|Publication number||US5218515 A|
|Application number||US 07/850,634|
|Publication date||Jun 8, 1993|
|Filing date||Mar 13, 1992|
|Priority date||Mar 13, 1992|
|Also published as||EP0630522A1, EP0630522A4, WO1993018548A1|
|Publication number||07850634, 850634, US 5218515 A, US 5218515A, US-A-5218515, US5218515 A, US5218515A|
|Inventors||Anthony F. Bernhardt|
|Original Assignee||The United States Of America As Represented By The United States Department Of Energy|
|Export Citation||BiBTeX, EndNote, RefMan|
|Patent Citations (21), Non-Patent Citations (8), Referenced by (131), Classifications (11), Legal Events (7)|
|External Links: USPTO, USPTO Assignment, Espacenet|
The United States government has rights in this invention pursuant to Contract Number W-7405-ENG-48 between the United States Department of Energy and the University of California for the operation of Lawrence Livermore National Laboratory.
The present application is related to U.S. patent application entitled THREE DIMENSIONAL, MULTI-CHIP MODULE, Ser. No. 07/850,642, filed on the same day as the present application, and owned at the time of invention and currently by the same assignee.
1. Field of the Invention
The present invention relates to cooling high power integrated circuits; and particularly to microchannel cooling of integrated circuits bonded face down on circuit boards, such as by flip-chip bonding.
2. Description of the Related Art
Many computer systems rely on so-called flip-chip bonding of die for electrical and mechanical attachment of integrated circuit chips to circuit boards. See, Goldman, et al., "Area Array Solder Interconnections for VLSI", SOLID STATE TECHNOLOGY, June, 1983, pp. 91-97. In flip-chip bonds, the integrated circuits are mounted face down on the circuit board. Solder bumps are coupled to bonding sites on the integrated circuits and corresponding bonding sites on the circuit board. The principal advantages of flip-chip bonding are a relative lack of electrical parasitics associated with the electrical connection, relatively high I/O available (in principal, at least), and repairability by removal and replacement of the chips. On the other hand, a significant difficulty is encountered in cooling flip-chip mounted chips. The solder bumps cover only a small fraction of the surface of the chip, and the underlying circuit boards are usually poor thermal conductors.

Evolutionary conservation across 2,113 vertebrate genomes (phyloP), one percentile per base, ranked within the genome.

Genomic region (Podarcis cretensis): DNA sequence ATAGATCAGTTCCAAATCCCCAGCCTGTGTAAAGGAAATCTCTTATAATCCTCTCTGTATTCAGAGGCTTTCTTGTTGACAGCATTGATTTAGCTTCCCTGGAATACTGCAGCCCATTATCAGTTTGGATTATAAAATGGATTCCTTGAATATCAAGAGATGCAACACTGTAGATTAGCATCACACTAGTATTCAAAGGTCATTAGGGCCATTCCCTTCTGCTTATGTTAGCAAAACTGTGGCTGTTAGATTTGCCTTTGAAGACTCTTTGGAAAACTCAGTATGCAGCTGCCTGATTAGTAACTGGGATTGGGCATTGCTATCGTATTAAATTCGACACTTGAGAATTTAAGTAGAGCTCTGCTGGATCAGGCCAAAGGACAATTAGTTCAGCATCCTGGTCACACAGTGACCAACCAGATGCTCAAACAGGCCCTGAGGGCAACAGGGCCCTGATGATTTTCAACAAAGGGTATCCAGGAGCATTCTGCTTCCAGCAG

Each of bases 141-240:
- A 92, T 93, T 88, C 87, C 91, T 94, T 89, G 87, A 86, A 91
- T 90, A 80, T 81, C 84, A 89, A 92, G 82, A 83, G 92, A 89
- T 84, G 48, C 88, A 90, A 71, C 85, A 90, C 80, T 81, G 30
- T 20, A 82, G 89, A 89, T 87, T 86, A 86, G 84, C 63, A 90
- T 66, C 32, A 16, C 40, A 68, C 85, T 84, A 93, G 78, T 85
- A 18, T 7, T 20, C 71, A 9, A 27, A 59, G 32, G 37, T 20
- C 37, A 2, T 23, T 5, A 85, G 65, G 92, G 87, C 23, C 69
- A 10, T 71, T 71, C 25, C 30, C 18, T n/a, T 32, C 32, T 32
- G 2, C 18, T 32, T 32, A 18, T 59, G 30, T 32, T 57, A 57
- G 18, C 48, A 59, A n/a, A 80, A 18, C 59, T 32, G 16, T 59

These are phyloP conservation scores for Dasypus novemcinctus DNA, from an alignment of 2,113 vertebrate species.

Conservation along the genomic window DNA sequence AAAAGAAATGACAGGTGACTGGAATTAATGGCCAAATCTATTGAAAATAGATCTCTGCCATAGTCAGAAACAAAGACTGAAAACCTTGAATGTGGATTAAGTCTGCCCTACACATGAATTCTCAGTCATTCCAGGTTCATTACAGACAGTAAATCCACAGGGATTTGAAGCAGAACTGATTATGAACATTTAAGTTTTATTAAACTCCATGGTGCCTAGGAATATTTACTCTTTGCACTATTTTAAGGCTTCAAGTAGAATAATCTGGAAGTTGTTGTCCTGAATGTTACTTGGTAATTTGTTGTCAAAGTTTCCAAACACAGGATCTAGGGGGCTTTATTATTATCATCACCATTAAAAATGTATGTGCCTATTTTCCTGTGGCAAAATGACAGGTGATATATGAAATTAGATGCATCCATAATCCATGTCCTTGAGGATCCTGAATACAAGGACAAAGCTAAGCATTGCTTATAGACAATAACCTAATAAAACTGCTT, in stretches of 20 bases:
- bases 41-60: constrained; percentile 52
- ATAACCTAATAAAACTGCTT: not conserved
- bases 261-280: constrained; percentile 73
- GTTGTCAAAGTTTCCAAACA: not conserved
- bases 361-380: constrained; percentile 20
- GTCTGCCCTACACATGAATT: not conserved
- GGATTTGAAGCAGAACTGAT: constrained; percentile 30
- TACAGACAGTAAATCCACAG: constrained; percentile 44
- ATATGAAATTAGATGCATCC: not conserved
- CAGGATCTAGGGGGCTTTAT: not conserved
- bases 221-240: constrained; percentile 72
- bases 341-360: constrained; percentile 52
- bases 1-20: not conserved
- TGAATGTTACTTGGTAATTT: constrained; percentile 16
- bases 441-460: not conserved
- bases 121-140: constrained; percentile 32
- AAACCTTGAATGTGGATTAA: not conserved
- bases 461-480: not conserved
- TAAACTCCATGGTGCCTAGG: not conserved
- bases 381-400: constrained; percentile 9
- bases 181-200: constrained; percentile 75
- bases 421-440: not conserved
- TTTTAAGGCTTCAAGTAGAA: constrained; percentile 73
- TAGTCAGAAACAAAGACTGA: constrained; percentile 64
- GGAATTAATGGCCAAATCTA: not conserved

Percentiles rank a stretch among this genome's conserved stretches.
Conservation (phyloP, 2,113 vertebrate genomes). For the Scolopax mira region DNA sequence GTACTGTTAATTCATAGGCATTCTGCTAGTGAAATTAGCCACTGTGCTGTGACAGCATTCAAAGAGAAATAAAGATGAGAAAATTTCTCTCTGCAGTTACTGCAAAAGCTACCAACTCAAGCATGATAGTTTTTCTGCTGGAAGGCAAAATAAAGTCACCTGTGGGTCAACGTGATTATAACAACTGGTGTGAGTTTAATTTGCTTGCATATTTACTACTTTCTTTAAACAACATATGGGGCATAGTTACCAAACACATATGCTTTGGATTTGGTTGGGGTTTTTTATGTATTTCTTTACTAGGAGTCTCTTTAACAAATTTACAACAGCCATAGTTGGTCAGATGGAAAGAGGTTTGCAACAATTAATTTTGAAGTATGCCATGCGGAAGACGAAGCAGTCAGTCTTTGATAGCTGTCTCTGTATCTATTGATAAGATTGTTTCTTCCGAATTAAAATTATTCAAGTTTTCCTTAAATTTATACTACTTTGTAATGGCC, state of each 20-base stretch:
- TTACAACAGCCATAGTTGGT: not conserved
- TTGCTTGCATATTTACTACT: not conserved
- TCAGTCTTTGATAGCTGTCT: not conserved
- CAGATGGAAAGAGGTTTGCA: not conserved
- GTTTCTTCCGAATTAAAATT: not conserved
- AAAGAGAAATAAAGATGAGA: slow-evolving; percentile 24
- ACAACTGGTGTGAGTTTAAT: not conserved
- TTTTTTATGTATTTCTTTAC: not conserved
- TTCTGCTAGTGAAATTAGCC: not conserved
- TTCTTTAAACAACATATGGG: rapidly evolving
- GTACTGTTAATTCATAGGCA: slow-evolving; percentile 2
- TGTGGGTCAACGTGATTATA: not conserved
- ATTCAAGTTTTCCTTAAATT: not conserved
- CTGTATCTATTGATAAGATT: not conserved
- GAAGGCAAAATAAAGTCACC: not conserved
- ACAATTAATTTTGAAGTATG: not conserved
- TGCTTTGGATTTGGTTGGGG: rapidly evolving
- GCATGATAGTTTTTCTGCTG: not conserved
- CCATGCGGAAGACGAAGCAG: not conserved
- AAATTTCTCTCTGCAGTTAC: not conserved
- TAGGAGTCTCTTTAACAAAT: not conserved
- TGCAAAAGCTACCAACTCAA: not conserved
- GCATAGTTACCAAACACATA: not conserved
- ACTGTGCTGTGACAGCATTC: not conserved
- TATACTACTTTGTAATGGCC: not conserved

Heat is removed from commercial flip-chip systems using so-called thermal conduction module or TCM, such as described in the Goldman, et al. article cited above. However, the thermal conduction modules are very complex mechanically, and can only remove limited amounts of heat. As the power dissipated by integrated circuits increases, it is expected that the thermal conduction module technology will be insufficient.
One integrated circuit cooling technology which is capable of removing large amounts of heat is known as microchannel cooling. Microchannel cooling is described in detail in Tuckerman, et al., "High-Performance Heat Sinking for VLSI", IEEE ELECTRON DEVICE LETTERS, Vol. EDL-2, No. 5, May, 1981, pp. 126-129; Tuckerman, et al., U.S. Pat. No. 4,450,472; and Phillips, et al., U.S. Pat. No. 4,894,790.
Other microchannel cooling background is found in Goldberg, U.S. Pat. No. 4,489,363; and Goldberg, "Narrow Channel Forced Air Heat Sink", IEEE TRANSACTIONS ON COMPONENTS, HYBRIDS, AND MANUFACTURING TECHNOLOGY, Vol. CHMT-7, No. 1, March, 1984, pp. 154-159.
It has been proposed to apply microchannel type cooling to flip-chip bonded integrated circuits by Yamada, et al., U.S. Pat. No. 4,686,606. According to Yamada, et al., a grooved cooling module is bonded to a suction plate. The cooling module is coupled through a bellows-type tube to a manifold for delivering coolant to the structure. The suction plate contacts the backside of the integrated circuits through a silicone oil or other liquid, providing a suction joint at which the integrated circuit may be separated from the cooling structure.
The Yamada, et al. structure illustrates the mechanical complexity of supplying a flow of coolant through a microchannel structure that is in close thermal contact with an integrated circuit chip mounted face down on a circuit board. The integrated circuit chips will not lie perfectly flat on the circuit board, and will lay at varying heights, due to the manufacturing tolerances of flip-chip bonding. Thus, Yamada, et al. has devised this suction plate approach to making a good thermal contact with the chip. However, the suction plate envisioned by Yamada, et al requires use of a liquid which is a poor conductor of heat (in the case of oil) or which can contaminate and electrically short circuit the integrated circuits (in the case of liquid metals), and is believed to have other limitations which render it impractical.